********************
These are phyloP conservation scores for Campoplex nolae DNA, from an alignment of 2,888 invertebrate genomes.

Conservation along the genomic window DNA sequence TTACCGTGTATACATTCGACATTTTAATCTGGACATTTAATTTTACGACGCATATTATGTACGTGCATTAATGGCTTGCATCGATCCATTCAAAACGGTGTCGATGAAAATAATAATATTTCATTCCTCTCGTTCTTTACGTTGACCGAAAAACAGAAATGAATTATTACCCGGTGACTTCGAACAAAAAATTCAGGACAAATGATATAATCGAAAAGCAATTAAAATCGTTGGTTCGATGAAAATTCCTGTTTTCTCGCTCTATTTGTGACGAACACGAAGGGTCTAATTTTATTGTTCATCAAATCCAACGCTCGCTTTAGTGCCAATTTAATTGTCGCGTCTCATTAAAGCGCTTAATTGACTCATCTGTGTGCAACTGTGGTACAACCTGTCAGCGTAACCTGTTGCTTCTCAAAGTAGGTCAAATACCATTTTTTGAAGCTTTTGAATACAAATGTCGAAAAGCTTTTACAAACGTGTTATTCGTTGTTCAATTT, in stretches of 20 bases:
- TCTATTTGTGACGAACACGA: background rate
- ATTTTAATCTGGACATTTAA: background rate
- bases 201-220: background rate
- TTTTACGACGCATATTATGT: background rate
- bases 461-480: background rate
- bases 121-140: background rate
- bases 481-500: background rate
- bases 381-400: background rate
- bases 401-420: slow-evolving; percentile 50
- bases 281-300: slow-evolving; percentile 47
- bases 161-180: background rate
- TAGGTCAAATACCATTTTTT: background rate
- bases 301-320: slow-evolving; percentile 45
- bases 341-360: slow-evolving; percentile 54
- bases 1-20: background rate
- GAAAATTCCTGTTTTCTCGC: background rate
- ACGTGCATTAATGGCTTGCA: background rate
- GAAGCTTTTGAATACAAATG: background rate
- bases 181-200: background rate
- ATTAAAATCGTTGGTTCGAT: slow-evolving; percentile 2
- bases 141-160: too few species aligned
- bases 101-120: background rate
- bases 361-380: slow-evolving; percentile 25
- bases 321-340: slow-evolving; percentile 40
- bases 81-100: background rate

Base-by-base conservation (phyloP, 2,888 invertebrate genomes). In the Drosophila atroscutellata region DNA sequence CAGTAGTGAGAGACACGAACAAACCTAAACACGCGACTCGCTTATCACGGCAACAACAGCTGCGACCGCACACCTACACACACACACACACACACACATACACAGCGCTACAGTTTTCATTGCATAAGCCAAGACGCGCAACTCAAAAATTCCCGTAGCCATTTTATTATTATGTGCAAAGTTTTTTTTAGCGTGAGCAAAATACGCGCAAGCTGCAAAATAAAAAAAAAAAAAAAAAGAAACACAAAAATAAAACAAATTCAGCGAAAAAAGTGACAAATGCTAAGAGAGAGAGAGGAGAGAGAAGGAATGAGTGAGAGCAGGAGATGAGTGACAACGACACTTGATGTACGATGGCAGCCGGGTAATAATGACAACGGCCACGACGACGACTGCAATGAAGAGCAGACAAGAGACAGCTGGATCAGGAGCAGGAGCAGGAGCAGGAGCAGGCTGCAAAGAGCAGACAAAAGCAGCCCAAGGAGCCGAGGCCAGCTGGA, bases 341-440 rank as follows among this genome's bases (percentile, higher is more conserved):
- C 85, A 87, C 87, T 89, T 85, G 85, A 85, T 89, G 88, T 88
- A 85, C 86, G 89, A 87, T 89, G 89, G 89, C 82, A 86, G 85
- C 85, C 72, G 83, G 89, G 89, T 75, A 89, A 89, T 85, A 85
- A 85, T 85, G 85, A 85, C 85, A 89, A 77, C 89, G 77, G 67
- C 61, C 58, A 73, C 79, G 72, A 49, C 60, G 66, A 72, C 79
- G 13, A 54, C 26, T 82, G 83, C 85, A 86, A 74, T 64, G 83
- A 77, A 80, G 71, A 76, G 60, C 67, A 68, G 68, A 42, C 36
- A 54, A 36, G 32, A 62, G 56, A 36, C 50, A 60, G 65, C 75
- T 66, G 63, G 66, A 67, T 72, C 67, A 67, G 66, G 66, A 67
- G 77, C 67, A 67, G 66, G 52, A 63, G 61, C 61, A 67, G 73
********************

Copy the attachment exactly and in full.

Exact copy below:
These are phyloP conservation scores for Campoplex nolae DNA, from an alignment of 2,888 invertebrate genomes.

Conservation along the genomic window DNA sequence TTACCGTGTATACATTCGACATTTTAATCTGGACATTTAATTTTACGACGCATATTATGTACGTGCATTAATGGCTTGCATCGATCCATTCAAAACGGTGTCGATGAAAATAATAATATTTCATTCCTCTCGTTCTTTACGTTGACCGAAAAACAGAAATGAATTATTACCCGGTGACTTCGAACAAAAAATTCAGGACAAATGATATAATCGAAAAGCAATTAAAATCGTTGGTTCGATGAAAATTCCTGTTTTCTCGCTCTATTTGTGACGAACACGAAGGGTCTAATTTTATTGTTCATCAAATCCAACGCTCGCTTTAGTGCCAATTTAATTGTCGCGTCTCATTAAAGCGCTTAATTGACTCATCTGTGTGCAACTGTGGTACAACCTGTCAGCGTAACCTGTTGCTTCTCAAAGTAGGTCAAATACCATTTTTTGAAGCTTTTGAATACAAATGTCGAAAAGCTTTTACAAACGTGTTATTCGTTGTTCAATTT, in stretches of 20 bases:
- TCTATTTGTGACGAACACGA: background rate
- ATTTTAATCTGGACATTTAA: background rate
- bases 201-220: background rate
- TTTTACGACGCATATTATGT: background rate
- bases 461-480: background rate
- bases 121-140: background rate
- bases 481-500: background rate
- bases 381-400: background rate
- bases 401-420: slow-evolving; percentile 50
- bases 281-300: slow-evolving; percentile 47
- bases 161-180: background rate
- TAGGTCAAATACCATTTTTT: background rate
- bases 301-320: slow-evolving; percentile 45
- bases 341-360: slow-evolving; percentile 54
- bases 1-20: background rate
- GAAAATTCCTGTTTTCTCGC: background rate
- ACGTGCATTAATGGCTTGCA: background rate
- GAAGCTTTTGAATACAAATG: background rate
- bases 181-200: background rate
- ATTAAAATCGTTGGTTCGAT: slow-evolving; percentile 2
- bases 141-160: too few species aligned
- bases 101-120: background rate
- bases 361-380: slow-evolving; percentile 25
- bases 321-340: slow-evolving; percentile 40
- bases 81-100: background rate

Base-by-base conservation (phyloP, 2,888 invertebrate genomes). In the Drosophila atroscutellata region DNA sequence CAGTAGTGAGAGACACGAACAAACCTAAACACGCGACTCGCTTATCACGGCAACAACAGCTGCGACCGCACACCTACACACACACACACACACACACATACACAGCGCTACAGTTTTCATTGCATAAGCCAAGACGCGCAACTCAAAAATTCCCGTAGCCATTTTATTATTATGTGCAAAGTTTTTTTTAGCGTGAGCAAAATACGCGCAAGCTGCAAAATAAAAAAAAAAAAAAAAAGAAACACAAAAATAAAACAAATTCAGCGAAAAAAGTGACAAATGCTAAGAGAGAGAGAGGAGAGAGAAGGAATGAGTGAGAGCAGGAGATGAGTGACAACGACACTTGATGTACGATGGCAGCCGGGTAATAATGACAACGGCCACGACGACGACTGCAATGAAGAGCAGACAAGAGACAGCTGGATCAGGAGCAGGAGCAGGAGCAGGAGCAGGCTGCAAAGAGCAGACAAAAGCAGCCCAAGGAGCCGAGGCCAGCTGGA, bases 341-440 rank as follows among this genome's bases (percentile, higher is more conserved):
- C 85, A 87, C 87, T 89, T 85, G 85, A 85, T 89, G 88, T 88
- A 85, C 86, G 89, A 87, T 89, G 89, G 89, C 82, A 86, G 85
- C 85, C 72, G 83, G 89, G 89, T 75, A 89, A 89, T 85, A 85
- A 85, T 85, G 85, A 85, C 85, A 89, A 77, C 89, G 77, G 67
- C 61, C 58, A 73, C 79, G 72, A 49, C 60, G 66, A 72, C 79
- G 13, A 54, C 26, T 82, G 83, C 85, A 86, A 74, T 64, G 83
- A 77, A 80, G 71, A 76, G 60, C 67, A 68, G 68, A 42, C 36
- A 54, A 36, G 32, A 62, G 56, A 36, C 50, A 60, G 65, C 75
- T 66, G 63, G 66, A 67, T 72, C 67, A 67, G 66, G 66, A 67
- G 77, C 67, A 67, G 66, G 52, A 63, G 61, C 61, A 67, G 73